ˆ xR over headphones. The monaural sinusoids+noise modeling
(without coherence nor phase difference information) was assessed
by presenting ˆ xL at both ears (compared to reference sound xL).
It is worth noting that reference (xL,xR) and synthetic (ˆ xL,ˆ xR)
sounds were all 16 seconds long (due to the long-term analysis re-
quirements). Due to short-term auditory memory limitations, we
extracted 2 seconds of each stimuli to keep the duration of each
comparison below 10 seconds. A 512-sample raised cosine window
was applied to prevent clicks at the beginning and at the end of each
signal. To investigate potential differences due to the choice of the
2-s segment in the 16-s reference sound, a eighth stimulus (called
“control”) was introduced by taking a second 2-s segment, starting
10 seconds after the first excerpt segment (called “reference”).
The stimuli used are available online at [7].
2.3. Participants and procedure
Twenty-eight students (21 women and 7 men, median age 22.5
years) were recruited at McGill University (Montreal, Canada) and
received $10 for their participation. They were all frequent flyers
and reported an average of 6 trips per year. A standard hearing test,
consisting of hearing thresholds for sine waves between 250 and
8,000 Hz, confirmed that all participants had normal hearing.
The experiment consists of two sessions of approximately 25
minutes each : one session with monaural model and the other with
binaural model. Each session consisted of 96 trials corresponding to
8 (Conditions) x 3 (Rows) x 4 (ABX Orders). The conditions were
the 7 window sizes (128, 256, 512, 1024, 2048, 4096 and 8192
samples) and the control, all compared pairwise to the reference.
On each trial, participants were presented with a sequence of
three stimuli labeled A, B and X respectively. Stimulus A was the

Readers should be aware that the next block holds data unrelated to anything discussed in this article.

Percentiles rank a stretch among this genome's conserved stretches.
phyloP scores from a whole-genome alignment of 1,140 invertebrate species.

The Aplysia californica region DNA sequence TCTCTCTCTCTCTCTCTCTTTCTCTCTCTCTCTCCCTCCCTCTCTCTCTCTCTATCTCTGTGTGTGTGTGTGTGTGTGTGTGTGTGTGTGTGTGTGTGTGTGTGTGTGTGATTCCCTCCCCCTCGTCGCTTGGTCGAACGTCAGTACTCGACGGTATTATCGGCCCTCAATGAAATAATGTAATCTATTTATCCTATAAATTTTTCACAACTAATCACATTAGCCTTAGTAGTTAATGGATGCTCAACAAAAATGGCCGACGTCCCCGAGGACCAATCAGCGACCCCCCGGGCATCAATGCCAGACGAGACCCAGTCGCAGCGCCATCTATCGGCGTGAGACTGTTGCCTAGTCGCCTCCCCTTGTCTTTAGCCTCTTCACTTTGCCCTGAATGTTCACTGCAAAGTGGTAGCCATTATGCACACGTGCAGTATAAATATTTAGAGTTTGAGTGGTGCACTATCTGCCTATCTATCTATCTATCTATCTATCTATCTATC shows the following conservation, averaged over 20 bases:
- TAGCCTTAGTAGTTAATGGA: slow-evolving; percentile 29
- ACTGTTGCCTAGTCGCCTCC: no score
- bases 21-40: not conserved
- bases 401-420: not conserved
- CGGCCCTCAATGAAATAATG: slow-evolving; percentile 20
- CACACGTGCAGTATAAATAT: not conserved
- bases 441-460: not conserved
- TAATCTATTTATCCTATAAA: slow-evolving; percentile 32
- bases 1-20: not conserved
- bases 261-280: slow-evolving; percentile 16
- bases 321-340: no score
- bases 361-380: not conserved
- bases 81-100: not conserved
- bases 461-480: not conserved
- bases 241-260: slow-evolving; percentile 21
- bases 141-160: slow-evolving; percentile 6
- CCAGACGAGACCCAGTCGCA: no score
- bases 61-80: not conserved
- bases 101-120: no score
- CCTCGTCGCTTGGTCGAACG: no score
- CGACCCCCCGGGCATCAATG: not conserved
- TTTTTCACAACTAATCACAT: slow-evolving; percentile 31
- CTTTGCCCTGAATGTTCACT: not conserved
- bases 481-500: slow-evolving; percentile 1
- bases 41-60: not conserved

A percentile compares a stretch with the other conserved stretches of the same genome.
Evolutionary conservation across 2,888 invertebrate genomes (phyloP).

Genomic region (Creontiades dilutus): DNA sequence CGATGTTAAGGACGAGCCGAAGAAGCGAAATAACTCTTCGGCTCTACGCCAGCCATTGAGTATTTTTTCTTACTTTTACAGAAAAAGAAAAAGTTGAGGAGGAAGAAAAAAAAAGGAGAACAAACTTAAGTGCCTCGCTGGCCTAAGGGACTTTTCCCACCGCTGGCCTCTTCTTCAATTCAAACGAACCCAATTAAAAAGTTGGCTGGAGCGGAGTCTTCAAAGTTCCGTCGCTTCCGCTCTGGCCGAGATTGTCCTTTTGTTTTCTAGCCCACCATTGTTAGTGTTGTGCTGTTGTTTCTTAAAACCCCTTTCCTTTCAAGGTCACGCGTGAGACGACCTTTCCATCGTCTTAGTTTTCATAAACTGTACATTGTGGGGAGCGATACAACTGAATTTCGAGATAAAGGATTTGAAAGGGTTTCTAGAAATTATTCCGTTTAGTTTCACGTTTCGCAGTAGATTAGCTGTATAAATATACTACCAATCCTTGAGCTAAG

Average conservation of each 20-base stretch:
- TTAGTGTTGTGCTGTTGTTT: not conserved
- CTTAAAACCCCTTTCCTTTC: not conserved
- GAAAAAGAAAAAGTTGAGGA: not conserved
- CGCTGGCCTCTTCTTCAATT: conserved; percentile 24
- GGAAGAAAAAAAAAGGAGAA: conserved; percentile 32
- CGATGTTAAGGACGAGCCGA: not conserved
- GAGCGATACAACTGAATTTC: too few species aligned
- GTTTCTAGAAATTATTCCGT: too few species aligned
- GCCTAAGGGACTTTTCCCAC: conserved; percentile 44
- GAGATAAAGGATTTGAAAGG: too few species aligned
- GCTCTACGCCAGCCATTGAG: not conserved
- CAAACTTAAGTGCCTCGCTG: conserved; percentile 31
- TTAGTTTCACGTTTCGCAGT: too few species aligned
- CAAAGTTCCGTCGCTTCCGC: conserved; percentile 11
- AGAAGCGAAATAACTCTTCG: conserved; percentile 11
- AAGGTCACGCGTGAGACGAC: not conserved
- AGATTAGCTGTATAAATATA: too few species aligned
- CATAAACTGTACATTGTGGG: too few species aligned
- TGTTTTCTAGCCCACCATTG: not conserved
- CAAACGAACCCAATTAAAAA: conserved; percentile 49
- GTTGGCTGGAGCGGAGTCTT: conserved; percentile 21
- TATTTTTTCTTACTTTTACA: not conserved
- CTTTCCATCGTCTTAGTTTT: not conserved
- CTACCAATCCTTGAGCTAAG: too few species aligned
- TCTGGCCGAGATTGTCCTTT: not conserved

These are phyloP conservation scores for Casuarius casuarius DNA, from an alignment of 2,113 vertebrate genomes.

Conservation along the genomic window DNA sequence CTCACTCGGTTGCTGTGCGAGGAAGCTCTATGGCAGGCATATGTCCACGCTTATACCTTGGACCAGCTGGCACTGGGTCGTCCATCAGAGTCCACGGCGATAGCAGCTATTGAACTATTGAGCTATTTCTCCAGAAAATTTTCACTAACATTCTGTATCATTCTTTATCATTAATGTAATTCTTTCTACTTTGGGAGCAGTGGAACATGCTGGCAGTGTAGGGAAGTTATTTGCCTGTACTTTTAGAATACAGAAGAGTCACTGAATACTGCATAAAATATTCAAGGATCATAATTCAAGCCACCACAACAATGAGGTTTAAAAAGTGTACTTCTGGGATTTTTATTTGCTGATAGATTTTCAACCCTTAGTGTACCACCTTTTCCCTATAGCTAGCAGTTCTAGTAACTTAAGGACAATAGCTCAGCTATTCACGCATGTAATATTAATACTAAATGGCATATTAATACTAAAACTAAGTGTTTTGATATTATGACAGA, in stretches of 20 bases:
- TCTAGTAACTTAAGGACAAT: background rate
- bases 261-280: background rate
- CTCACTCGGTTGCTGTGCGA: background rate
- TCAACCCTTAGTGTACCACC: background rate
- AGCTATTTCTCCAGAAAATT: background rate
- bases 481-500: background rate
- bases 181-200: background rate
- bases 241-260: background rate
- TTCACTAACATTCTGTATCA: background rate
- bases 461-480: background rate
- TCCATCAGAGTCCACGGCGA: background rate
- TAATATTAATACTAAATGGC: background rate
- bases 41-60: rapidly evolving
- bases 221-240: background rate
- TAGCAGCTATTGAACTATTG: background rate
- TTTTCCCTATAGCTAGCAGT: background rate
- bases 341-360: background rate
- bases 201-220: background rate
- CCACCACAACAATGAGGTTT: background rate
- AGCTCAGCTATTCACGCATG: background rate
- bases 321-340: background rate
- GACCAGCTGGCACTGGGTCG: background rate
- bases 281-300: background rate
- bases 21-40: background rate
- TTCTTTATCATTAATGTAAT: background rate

reference sound and stimulus B was the synthesized sound or the
other segment of the reference sound. Participants were asked to
identify whether stimulus X is the same as A (X = A) or the same as
B (X = B). Each pair of sounds was presented on 4 different trials
(ABB, ABA, BAA, BAB orders). The order of trials for each model
was randomized and the order of presentation of the 2 models was
counterbalanced across participants (half of them started with the
binaural model, the other half with the monaural model) to nullify
potential order effects.
The experiment was controlled through a custom written
Max/MSP patch. After all three stimuli were played the partici-
pant could enter the response by clicking on one of the two options
(X = A or X = B) at the bottom of the interface. Participants were
allowed to repeat the sequence as many times as needed, but they
had to answer within 30 s. They were encouraged to guess if they
were not sure. There was no emphasis on speed.
2011 IEEE Workshop on Applications of Signal Processing to Audio and Acoustics October 16-19, 2011, New Paltz, NY
Participants were seated in front of a computer and sounds
were presented over Sennheiser HD800 headphones at a sound level
ranging between 69 and 72 dBA depending on the row. Before the
main experiment, participants completed three practice trials to be-
come familiar with the interface. They took a short break in the
middle of each session and between the two sessions. The entire
experiment took around an hour.
2.4. Data analysis
Six participants were excluded from the analysis as they did not
reach 75% of correct responses in the easiest condition (Ns = 128)
suggesting that they did not pay close attention to the task at hand.
First, the responses of participants were entered in a 8 (Con-
ditions) x 3 (Rows) x 2 (Models) analysis of variance (ANOVA)
to analyze effects and interaction of the different factors on dis-
crimination. The proportions of correct responses were calculated
for each model, for each value of Ns and for each row, collapsing
over all participants and presentation orders. This factorial ANOVA
was used to determine if there are significant differences between
1) monaural and binaural models, 2) the synthetic sounds with dif-
ferent window sizes and the control sound, 3) the different rows, 4)
significant interaction effect between the three factors listed above.
Second, a cumulative 2-tailed binomial test was conducted on
the number of correct answers to determine the point at which par-
ticipants could no longer discriminate between the original recorded
sound and the resynthesized versions. To do so, for each window
size, we compared the proportion of right answers to what would be
expected by chance if participants could not hear the difference and
subsequently selected randomly.